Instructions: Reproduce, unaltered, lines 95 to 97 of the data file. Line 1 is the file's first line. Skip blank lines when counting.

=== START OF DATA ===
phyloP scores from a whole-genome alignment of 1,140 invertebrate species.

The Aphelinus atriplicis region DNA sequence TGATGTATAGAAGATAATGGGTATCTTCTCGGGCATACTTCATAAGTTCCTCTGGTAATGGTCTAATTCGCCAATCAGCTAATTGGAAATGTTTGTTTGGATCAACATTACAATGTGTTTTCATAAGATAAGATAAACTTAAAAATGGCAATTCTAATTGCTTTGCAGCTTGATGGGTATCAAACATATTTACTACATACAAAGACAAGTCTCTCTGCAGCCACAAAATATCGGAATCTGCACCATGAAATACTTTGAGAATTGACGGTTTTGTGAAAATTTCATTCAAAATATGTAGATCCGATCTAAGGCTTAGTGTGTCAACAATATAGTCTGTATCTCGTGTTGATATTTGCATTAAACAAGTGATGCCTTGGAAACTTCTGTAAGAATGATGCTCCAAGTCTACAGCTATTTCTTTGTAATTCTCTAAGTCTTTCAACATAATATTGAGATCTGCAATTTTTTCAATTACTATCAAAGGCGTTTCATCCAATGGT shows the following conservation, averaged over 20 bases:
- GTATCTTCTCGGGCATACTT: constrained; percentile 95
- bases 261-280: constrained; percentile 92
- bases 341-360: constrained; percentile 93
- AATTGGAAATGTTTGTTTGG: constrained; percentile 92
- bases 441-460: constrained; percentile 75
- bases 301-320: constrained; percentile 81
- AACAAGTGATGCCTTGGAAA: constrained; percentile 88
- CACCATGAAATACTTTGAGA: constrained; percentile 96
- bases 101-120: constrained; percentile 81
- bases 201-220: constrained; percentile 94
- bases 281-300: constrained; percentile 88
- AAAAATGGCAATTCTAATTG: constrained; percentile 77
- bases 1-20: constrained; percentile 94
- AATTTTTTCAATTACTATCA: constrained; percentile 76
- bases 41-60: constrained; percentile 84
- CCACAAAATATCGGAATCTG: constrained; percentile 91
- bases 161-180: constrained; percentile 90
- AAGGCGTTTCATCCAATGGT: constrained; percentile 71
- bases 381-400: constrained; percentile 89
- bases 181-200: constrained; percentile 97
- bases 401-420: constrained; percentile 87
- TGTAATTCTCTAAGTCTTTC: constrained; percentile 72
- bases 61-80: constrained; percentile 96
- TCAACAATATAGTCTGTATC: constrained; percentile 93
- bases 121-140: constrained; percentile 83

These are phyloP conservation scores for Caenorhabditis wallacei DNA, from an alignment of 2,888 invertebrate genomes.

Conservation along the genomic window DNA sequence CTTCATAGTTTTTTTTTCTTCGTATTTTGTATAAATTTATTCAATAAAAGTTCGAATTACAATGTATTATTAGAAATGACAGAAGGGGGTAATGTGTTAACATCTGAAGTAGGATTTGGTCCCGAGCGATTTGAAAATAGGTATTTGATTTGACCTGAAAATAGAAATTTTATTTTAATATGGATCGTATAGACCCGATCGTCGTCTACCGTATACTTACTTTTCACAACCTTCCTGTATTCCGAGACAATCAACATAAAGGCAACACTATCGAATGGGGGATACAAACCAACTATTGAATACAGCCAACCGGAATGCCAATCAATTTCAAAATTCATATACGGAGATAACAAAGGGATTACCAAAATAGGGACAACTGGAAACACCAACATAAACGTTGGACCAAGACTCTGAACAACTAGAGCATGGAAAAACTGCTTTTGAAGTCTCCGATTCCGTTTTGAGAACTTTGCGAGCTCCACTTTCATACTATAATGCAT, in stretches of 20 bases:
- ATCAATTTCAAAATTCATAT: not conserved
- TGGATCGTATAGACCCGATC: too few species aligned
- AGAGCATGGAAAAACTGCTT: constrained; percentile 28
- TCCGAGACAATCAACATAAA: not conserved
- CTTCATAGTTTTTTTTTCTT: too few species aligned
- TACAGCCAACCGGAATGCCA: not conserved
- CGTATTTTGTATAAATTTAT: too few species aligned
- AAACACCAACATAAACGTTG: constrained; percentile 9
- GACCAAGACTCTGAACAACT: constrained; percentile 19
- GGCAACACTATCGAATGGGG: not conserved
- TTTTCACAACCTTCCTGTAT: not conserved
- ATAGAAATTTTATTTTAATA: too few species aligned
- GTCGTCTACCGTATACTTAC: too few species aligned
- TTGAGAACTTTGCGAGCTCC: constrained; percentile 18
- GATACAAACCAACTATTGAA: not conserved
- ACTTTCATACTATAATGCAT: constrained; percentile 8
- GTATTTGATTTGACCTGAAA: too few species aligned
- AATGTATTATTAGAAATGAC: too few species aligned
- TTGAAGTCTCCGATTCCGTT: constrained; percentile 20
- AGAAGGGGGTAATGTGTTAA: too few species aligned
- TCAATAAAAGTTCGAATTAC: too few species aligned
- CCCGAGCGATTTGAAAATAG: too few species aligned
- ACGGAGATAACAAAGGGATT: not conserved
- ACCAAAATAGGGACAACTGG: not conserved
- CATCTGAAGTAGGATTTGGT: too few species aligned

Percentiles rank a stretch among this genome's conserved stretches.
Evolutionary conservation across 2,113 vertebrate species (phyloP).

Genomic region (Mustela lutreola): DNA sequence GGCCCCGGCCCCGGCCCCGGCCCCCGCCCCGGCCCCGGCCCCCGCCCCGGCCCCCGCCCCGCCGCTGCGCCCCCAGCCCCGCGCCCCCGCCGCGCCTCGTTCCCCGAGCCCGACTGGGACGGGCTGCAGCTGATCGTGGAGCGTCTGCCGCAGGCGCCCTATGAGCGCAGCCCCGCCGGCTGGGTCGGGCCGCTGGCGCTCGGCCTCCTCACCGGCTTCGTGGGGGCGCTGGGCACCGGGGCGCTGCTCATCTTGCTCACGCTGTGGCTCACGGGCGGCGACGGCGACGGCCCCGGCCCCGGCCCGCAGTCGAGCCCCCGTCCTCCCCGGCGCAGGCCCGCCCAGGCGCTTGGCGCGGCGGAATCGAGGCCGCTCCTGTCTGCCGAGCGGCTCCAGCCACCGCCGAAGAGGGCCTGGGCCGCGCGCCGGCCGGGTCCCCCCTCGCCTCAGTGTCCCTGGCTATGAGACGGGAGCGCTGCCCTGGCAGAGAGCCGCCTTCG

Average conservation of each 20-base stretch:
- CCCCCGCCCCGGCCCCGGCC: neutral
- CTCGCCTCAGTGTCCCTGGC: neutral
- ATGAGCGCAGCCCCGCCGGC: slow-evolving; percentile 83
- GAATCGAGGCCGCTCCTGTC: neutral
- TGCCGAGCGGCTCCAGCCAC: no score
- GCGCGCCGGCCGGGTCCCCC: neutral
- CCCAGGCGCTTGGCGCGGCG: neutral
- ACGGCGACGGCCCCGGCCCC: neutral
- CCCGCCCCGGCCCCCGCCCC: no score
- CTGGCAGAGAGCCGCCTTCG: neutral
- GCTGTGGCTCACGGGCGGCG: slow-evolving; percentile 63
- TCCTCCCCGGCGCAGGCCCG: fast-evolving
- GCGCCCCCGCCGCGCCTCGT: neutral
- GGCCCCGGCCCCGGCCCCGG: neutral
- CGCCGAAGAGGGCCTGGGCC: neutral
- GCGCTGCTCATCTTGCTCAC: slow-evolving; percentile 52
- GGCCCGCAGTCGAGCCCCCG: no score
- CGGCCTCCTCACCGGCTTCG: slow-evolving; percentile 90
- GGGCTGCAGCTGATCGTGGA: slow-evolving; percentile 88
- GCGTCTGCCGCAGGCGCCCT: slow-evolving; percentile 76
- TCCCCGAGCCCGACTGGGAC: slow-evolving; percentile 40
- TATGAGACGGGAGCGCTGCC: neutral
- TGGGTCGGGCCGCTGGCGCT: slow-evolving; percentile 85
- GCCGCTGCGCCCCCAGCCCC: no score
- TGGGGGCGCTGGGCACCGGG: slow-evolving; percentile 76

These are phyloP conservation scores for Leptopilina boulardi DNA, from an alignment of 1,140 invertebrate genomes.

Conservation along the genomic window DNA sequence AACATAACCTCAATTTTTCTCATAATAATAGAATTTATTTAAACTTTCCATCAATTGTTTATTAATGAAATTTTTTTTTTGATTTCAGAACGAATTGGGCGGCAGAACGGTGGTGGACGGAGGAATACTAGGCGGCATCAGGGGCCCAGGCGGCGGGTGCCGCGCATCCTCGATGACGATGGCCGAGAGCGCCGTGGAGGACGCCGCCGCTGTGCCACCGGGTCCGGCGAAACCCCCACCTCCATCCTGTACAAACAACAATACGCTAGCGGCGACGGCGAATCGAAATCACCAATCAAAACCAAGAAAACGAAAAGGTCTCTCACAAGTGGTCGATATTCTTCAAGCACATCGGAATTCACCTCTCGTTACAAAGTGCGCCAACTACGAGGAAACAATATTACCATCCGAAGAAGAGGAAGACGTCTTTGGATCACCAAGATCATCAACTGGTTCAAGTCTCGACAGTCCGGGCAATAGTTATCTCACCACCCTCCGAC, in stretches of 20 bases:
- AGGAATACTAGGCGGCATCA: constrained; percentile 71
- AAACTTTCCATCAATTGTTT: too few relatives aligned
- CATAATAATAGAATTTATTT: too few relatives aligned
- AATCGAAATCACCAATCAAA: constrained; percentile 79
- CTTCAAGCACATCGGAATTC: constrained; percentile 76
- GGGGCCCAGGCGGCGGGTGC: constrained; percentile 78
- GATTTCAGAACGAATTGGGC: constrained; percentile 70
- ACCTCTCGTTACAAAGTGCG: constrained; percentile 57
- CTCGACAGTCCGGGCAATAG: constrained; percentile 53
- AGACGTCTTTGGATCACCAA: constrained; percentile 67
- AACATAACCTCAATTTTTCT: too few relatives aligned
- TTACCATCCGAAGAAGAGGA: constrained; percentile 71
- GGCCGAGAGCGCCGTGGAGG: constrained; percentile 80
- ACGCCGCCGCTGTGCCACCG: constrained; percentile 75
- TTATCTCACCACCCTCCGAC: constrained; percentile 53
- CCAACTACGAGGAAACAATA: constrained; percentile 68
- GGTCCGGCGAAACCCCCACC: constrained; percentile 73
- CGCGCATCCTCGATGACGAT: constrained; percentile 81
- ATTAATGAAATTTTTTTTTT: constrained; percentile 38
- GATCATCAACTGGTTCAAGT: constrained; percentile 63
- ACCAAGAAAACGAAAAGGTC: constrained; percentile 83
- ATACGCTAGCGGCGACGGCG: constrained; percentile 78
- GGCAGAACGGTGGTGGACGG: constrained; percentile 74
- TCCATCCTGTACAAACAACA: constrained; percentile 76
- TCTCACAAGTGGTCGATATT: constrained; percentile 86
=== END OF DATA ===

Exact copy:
- AGACGTCTTTGGATCACCAA: constrained; percentile 67
- AACATAACCTCAATTTTTCT: too few relatives aligned
- TTACCATCCGAAGAAGAGGA: constrained; percentile 71